Monday, 1 October 2007
About two weeks ago I visited the Musée du Luxembourg to feast on fruit and flowers, reptiles and fish, trees and vegetables, rodents and amphibians, all pressed into service as substitutes for human features by one of art history’s great anomalies, Arcimboldo. As an adolescent with a passion for the most exhibitionist varieties of Surrealism, the existence of Arcimboldo’s paintings was evidence that Dali’s visual trickery had a historic pedigree. The passion for Surrealism faded (although it never quite went away) and the work of Arcimboldo made little further impression despite its Taschen led ubiquity. The single fact I did know about Arcimboldo was that I had never actually seen one at first hand.
That is no longer true since there were three large rooms lined with his paintings in this exhibition providing a rare opportunity to get acquainted with these much reproduced but physically elusive images. The organisers had included a good selection of contextual material, sketchbooks, ceramics and 3D figures which were largely ignored by visitors who swarmed around the paintings with scarcely a glance at such enticing exhibits as the glazed dish decorated with an image of a human profile entirely constructed from knobs and testicles. Some of the drawing had an unexpected delicacy of touch. The conclusion to be drawn from this material which included some very finely modelled and cast, small scale replicas of reptiles and amphibians was that Renaissance patrons had a considerable appetite for the bizarre which was well catered to by artists and craftsmen. Nothing is quite so good as an Arcimboldo for the final embellishment of a Cabinet of Curiosities.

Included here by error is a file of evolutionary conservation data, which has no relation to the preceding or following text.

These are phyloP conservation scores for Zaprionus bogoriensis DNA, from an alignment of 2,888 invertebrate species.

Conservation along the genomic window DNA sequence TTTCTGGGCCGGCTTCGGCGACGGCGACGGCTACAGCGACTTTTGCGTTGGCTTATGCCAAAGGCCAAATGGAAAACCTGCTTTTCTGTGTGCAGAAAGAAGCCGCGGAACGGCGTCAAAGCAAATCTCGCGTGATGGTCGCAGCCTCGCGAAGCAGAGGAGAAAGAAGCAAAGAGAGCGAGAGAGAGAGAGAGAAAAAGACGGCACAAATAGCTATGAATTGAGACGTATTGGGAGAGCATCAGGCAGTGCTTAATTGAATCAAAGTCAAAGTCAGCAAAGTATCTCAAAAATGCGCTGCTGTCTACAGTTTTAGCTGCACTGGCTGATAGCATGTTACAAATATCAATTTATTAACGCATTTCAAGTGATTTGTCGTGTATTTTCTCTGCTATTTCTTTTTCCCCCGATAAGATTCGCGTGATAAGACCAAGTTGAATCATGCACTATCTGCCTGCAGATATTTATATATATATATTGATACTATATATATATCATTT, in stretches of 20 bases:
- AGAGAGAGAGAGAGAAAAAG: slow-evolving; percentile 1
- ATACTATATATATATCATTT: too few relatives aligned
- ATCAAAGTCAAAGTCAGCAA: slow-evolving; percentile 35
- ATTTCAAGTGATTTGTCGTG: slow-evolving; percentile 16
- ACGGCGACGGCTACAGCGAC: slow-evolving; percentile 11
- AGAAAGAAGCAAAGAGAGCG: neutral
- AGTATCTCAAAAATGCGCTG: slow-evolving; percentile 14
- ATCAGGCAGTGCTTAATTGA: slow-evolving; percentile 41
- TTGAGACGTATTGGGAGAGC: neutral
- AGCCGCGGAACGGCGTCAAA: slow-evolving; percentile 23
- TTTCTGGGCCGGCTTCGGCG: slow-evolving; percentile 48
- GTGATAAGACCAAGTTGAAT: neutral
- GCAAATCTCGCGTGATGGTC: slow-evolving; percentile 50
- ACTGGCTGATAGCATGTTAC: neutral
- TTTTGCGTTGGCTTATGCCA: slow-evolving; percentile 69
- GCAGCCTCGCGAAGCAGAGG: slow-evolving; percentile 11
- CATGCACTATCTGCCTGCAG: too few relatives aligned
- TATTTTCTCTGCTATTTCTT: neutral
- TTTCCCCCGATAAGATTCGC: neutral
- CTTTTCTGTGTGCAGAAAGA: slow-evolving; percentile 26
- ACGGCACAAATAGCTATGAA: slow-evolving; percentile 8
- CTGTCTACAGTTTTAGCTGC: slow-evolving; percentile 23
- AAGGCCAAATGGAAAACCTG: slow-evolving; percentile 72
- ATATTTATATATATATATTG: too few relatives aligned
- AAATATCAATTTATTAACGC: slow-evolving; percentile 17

Examining the paintings was no easy matter given the crush of spectators and it’s difficult to explain what could only be experienced by actual observation when the images are so familiar from reproduction. The ancient varnished paint surfaces trap the illusionistic colour and texture under an amber layer. Some disparity in quality can be detected. Some illusions carry more conviction than others. Some are calculated to give pleasure and others are meant to shock and repel. The portraits of the seasons are ingratiating but the figure of a reader constructed from books and folios has something to say about the loss of vitality that goes with an excessive adoration of books. The eels and toads and the rats and mice can be distinctly unsettling; the fishy head has a quality of deep chill and a generous coating of mucous like substance that enhances its repellence. Strangest of all was an image I hadn’t seen before of a young and well-dressed child whose regular and almost perfect features were graced by a covering of fine fur. This painting possesses a malevolence and venom which alone makes it worth the price of admission.